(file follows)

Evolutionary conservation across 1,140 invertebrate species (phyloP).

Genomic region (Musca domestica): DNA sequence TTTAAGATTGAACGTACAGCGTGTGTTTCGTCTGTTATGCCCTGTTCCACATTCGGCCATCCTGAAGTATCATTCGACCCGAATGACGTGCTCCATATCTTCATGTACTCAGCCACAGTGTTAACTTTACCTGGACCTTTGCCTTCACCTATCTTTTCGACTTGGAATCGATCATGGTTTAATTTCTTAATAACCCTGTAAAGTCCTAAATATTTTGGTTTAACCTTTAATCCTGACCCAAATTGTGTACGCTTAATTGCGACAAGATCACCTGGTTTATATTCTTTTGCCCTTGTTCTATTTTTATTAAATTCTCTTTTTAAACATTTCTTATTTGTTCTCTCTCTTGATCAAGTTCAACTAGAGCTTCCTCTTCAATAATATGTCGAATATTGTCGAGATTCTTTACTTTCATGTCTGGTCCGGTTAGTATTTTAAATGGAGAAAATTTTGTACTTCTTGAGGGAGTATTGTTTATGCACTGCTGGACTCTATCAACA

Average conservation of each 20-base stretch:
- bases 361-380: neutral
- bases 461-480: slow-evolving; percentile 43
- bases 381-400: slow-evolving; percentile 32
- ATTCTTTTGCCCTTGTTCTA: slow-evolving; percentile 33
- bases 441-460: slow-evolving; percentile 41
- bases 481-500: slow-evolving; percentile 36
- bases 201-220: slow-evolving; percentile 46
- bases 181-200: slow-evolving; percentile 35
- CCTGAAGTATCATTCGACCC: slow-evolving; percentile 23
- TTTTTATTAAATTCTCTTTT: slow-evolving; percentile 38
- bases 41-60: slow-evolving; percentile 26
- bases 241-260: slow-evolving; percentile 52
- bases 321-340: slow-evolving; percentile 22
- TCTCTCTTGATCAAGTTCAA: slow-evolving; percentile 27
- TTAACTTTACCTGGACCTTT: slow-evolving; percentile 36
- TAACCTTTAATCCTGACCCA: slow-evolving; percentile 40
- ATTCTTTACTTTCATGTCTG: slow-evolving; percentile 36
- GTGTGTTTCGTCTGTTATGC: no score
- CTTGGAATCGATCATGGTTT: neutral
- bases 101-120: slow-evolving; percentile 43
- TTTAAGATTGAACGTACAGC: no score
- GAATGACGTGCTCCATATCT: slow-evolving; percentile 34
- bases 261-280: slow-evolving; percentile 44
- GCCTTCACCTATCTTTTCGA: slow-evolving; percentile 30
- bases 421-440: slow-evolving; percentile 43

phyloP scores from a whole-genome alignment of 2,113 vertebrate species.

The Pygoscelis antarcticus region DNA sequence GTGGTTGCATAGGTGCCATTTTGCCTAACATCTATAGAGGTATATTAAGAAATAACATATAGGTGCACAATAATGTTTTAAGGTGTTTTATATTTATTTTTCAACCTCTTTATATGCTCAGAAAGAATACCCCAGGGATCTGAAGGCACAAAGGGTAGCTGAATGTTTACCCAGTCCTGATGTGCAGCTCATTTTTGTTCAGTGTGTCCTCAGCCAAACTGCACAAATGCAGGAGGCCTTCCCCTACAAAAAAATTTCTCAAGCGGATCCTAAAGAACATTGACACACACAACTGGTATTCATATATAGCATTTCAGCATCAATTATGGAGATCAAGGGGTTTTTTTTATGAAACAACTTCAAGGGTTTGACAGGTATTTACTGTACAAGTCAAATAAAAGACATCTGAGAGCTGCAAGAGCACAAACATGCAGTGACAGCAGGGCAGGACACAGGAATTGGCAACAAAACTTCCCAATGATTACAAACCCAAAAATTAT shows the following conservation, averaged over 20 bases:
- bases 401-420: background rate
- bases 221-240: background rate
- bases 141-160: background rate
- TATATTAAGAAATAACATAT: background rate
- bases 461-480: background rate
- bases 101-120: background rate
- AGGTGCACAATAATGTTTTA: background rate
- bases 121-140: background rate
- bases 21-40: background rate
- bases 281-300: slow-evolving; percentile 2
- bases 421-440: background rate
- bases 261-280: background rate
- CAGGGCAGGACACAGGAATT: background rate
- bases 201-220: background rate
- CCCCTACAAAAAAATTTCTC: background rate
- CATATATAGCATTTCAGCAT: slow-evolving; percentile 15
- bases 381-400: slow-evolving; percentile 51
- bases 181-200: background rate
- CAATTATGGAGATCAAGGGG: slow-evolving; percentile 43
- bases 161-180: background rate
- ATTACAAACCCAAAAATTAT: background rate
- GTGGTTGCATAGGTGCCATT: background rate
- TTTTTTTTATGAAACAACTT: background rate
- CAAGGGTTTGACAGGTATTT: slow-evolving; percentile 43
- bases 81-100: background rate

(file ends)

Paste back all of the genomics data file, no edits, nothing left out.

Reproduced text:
Evolutionary conservation across 1,140 invertebrate species (phyloP).

Genomic region (Musca domestica): DNA sequence TTTAAGATTGAACGTACAGCGTGTGTTTCGTCTGTTATGCCCTGTTCCACATTCGGCCATCCTGAAGTATCATTCGACCCGAATGACGTGCTCCATATCTTCATGTACTCAGCCACAGTGTTAACTTTACCTGGACCTTTGCCTTCACCTATCTTTTCGACTTGGAATCGATCATGGTTTAATTTCTTAATAACCCTGTAAAGTCCTAAATATTTTGGTTTAACCTTTAATCCTGACCCAAATTGTGTACGCTTAATTGCGACAAGATCACCTGGTTTATATTCTTTTGCCCTTGTTCTATTTTTATTAAATTCTCTTTTTAAACATTTCTTATTTGTTCTCTCTCTTGATCAAGTTCAACTAGAGCTTCCTCTTCAATAATATGTCGAATATTGTCGAGATTCTTTACTTTCATGTCTGGTCCGGTTAGTATTTTAAATGGAGAAAATTTTGTACTTCTTGAGGGAGTATTGTTTATGCACTGCTGGACTCTATCAACA

Average conservation of each 20-base stretch:
- bases 361-380: neutral
- bases 461-480: slow-evolving; percentile 43
- bases 381-400: slow-evolving; percentile 32
- ATTCTTTTGCCCTTGTTCTA: slow-evolving; percentile 33
- bases 441-460: slow-evolving; percentile 41
- bases 481-500: slow-evolving; percentile 36
- bases 201-220: slow-evolving; percentile 46
- bases 181-200: slow-evolving; percentile 35
- CCTGAAGTATCATTCGACCC: slow-evolving; percentile 23
- TTTTTATTAAATTCTCTTTT: slow-evolving; percentile 38
- bases 41-60: slow-evolving; percentile 26
- bases 241-260: slow-evolving; percentile 52
- bases 321-340: slow-evolving; percentile 22
- TCTCTCTTGATCAAGTTCAA: slow-evolving; percentile 27
- TTAACTTTACCTGGACCTTT: slow-evolving; percentile 36
- TAACCTTTAATCCTGACCCA: slow-evolving; percentile 40
- ATTCTTTACTTTCATGTCTG: slow-evolving; percentile 36
- GTGTGTTTCGTCTGTTATGC: no score
- CTTGGAATCGATCATGGTTT: neutral
- bases 101-120: slow-evolving; percentile 43
- TTTAAGATTGAACGTACAGC: no score
- GAATGACGTGCTCCATATCT: slow-evolving; percentile 34
- bases 261-280: slow-evolving; percentile 44
- GCCTTCACCTATCTTTTCGA: slow-evolving; percentile 30
- bases 421-440: slow-evolving; percentile 43

phyloP scores from a whole-genome alignment of 2,113 vertebrate species.

The Pygoscelis antarcticus region DNA sequence GTGGTTGCATAGGTGCCATTTTGCCTAACATCTATAGAGGTATATTAAGAAATAACATATAGGTGCACAATAATGTTTTAAGGTGTTTTATATTTATTTTTCAACCTCTTTATATGCTCAGAAAGAATACCCCAGGGATCTGAAGGCACAAAGGGTAGCTGAATGTTTACCCAGTCCTGATGTGCAGCTCATTTTTGTTCAGTGTGTCCTCAGCCAAACTGCACAAATGCAGGAGGCCTTCCCCTACAAAAAAATTTCTCAAGCGGATCCTAAAGAACATTGACACACACAACTGGTATTCATATATAGCATTTCAGCATCAATTATGGAGATCAAGGGGTTTTTTTTATGAAACAACTTCAAGGGTTTGACAGGTATTTACTGTACAAGTCAAATAAAAGACATCTGAGAGCTGCAAGAGCACAAACATGCAGTGACAGCAGGGCAGGACACAGGAATTGGCAACAAAACTTCCCAATGATTACAAACCCAAAAATTAT shows the following conservation, averaged over 20 bases:
- bases 401-420: background rate
- bases 221-240: background rate
- bases 141-160: background rate
- TATATTAAGAAATAACATAT: background rate
- bases 461-480: background rate
- bases 101-120: background rate
- AGGTGCACAATAATGTTTTA: background rate
- bases 121-140: background rate
- bases 21-40: background rate
- bases 281-300: slow-evolving; percentile 2
- bases 421-440: background rate
- bases 261-280: background rate
- CAGGGCAGGACACAGGAATT: background rate
- bases 201-220: background rate
- CCCCTACAAAAAAATTTCTC: background rate
- CATATATAGCATTTCAGCAT: slow-evolving; percentile 15
- bases 381-400: slow-evolving; percentile 51
- bases 181-200: background rate
- CAATTATGGAGATCAAGGGG: slow-evolving; percentile 43
- bases 161-180: background rate
- ATTACAAACCCAAAAATTAT: background rate
- GTGGTTGCATAGGTGCCATT: background rate
- TTTTTTTTATGAAACAACTT: background rate
- CAAGGGTTTGACAGGTATTT: slow-evolving; percentile 43
- bases 81-100: background rate